Archive for Saturday, November 18, 2000

James Taylor looking at new album, new marriage

November 18, 2000


— James Taylor has been writing songs, singing them and playing guitar for more than 30 years. That might be a lifetime career for some people, but Taylor figures he's got at least another 10 good years of singing, playing and song-writing ahead of him.

Right now, he's writing songs for an album due out next summer, experimenting with the method Paul Simon told him he uses: write the melodies, live with them, then write the words.

He's also making wedding plans.

Taylor, 52, is engaged to Kim Smedvig, who does public relations for the Boston Symphony. (Taylor's former wives are singer-songwriter Carly Simon and actress Kathryn Walker.) He's currently writing his songs in Lenox, Mass., where the Boston Symphony spends its summers.

"I'll do another 'Rock in Rio' festival in January," he says. "I may be in Europe a little bit in the spring and tour next summer. My main priority right now is to finish this album and get it to live up to its promise, which is really exciting."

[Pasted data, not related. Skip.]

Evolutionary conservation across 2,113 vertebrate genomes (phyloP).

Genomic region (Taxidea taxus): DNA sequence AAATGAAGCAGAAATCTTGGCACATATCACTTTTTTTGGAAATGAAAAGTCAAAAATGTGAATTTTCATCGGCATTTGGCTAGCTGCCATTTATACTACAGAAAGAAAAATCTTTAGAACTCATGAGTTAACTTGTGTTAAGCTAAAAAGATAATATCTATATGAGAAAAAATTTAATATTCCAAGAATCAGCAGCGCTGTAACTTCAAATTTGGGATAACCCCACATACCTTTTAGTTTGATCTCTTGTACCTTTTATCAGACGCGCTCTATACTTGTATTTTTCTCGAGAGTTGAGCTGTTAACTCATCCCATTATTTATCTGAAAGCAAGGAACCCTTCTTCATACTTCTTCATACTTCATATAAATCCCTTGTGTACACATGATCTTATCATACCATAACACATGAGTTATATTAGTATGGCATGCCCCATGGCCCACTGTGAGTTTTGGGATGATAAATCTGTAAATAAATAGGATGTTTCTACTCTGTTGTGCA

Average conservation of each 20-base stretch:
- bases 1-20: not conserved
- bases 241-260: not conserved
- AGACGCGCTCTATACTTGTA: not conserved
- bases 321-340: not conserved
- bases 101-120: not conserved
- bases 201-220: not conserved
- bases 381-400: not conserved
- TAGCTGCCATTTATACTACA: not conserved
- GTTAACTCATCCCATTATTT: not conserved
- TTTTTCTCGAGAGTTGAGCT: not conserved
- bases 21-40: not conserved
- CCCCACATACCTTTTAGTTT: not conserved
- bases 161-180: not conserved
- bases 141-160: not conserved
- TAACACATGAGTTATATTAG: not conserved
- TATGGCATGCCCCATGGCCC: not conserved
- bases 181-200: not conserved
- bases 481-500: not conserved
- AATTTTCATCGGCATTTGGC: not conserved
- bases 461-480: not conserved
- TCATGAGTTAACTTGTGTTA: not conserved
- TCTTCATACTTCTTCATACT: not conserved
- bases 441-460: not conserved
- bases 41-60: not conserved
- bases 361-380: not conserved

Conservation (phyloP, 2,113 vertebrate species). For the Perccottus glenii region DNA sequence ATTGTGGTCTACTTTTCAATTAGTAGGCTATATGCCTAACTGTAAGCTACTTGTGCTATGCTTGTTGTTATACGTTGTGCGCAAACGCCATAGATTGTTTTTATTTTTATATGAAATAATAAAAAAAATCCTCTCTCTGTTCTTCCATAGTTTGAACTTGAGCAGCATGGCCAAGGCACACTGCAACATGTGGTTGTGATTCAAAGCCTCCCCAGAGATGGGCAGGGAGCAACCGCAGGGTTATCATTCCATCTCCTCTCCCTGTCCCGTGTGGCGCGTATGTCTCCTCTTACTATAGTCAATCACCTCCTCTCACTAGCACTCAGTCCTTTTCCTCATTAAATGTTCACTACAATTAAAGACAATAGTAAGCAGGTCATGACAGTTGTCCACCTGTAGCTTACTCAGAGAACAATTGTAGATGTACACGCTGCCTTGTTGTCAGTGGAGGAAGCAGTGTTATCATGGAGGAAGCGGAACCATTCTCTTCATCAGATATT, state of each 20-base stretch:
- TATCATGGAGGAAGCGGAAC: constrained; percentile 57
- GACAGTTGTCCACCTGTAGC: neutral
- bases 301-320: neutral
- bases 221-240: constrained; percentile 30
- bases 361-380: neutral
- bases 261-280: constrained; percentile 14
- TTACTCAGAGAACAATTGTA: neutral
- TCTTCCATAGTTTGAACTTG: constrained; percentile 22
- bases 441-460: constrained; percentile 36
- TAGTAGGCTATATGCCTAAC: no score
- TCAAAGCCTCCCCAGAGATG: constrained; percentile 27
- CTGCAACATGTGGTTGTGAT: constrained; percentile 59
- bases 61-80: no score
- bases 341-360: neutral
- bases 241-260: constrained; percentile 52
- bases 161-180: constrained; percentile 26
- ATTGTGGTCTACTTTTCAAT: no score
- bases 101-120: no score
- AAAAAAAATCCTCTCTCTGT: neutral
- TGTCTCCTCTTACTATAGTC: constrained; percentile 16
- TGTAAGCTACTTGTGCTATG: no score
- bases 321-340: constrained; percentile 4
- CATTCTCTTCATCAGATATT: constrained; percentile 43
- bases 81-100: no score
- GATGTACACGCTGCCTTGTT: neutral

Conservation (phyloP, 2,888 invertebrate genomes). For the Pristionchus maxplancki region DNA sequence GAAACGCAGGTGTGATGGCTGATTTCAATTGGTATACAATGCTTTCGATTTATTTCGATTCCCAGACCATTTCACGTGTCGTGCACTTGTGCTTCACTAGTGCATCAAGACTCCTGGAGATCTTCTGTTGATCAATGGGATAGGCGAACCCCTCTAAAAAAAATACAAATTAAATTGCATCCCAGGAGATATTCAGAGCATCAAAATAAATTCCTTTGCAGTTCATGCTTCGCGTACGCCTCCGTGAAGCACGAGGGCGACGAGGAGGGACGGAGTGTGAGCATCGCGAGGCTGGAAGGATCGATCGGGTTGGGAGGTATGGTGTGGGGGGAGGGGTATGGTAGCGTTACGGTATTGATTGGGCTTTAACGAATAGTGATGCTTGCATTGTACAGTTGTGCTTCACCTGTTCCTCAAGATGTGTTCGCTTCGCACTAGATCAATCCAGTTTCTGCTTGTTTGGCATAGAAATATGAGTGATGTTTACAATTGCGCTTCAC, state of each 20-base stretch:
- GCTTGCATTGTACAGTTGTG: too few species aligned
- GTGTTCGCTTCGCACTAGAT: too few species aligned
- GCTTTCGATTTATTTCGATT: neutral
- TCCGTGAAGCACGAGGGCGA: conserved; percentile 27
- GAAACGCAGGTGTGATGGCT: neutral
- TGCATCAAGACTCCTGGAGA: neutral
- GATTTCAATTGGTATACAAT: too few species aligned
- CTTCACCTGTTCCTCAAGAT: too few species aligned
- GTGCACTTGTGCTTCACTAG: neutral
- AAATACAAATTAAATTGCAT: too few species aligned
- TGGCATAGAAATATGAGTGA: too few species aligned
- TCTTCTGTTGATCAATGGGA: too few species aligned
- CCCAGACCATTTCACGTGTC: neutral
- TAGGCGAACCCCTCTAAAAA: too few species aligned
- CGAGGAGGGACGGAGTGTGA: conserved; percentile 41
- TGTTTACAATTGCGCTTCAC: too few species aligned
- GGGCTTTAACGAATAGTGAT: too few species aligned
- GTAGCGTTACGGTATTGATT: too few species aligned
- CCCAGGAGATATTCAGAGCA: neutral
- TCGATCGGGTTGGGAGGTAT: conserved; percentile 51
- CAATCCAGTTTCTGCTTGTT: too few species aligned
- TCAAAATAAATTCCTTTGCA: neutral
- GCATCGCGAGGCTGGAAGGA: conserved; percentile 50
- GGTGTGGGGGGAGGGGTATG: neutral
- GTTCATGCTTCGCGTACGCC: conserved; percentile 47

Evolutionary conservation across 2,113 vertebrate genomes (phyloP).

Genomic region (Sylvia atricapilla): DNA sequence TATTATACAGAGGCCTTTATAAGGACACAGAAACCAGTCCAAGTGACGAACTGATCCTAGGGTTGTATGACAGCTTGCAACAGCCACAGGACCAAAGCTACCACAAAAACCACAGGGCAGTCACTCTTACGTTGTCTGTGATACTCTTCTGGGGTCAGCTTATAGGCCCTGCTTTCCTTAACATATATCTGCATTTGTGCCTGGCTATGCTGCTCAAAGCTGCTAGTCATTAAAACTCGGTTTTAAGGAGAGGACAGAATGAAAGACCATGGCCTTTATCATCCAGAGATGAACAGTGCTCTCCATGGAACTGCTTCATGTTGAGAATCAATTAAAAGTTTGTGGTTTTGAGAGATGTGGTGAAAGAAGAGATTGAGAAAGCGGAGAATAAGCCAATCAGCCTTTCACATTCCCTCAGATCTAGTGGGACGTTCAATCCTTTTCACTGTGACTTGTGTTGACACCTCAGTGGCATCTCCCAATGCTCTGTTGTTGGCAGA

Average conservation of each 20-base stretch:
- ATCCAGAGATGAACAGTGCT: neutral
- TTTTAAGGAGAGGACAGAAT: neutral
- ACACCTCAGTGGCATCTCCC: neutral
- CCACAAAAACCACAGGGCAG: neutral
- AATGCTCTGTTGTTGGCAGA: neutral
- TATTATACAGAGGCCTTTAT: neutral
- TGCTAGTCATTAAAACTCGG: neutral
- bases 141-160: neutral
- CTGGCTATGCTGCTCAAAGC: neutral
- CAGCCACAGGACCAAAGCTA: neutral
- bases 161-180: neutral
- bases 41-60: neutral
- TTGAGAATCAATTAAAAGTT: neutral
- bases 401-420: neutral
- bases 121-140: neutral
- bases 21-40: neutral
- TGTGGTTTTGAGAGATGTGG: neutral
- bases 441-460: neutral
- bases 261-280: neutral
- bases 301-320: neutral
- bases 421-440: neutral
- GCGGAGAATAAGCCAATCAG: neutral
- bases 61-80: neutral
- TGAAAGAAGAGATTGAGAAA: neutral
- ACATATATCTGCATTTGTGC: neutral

His new CD, "Greatest Hits, Volume II," features 16 songs Taylor recorded for Columbia Records from 1977 to 1997, including "Handy Man," "Up on the Roof," "That's Why I'm Here" and "Never Die Young."

His first "Greatest Hits," released in 1976, sold more than 10 million copies.

Taylor selected his greatest hits by listener requests and radio play.

"Some people can put out a 'greatest hits' that's all No. 1 singles," he says. "I only had one No. 1 single, Carole King's 'You've Got a Friend."'

His self-titled debut album, which included "Carolina on My Mind," was released in 1969 on Apple, the Beatles' label. The following year, Warner Bros. released "Sweet Baby James," which included "Fire and Rain," one of his favorite songs.

The best songs he's written, according to Taylor: "Only a Dream in Rio," "Shed a Little Light" and "God Have Mercy on the Frozen Man." The first two songs are on his new CD; he wants to re-cut "God Have Mercy" with an orchestra.

In introspective, how would he characterize his writing?

"I think I'm thought of as a very intimate, introspective, autobiographical writer," he says.

"Sometimes I wish that weren't true, but that really is how I write."

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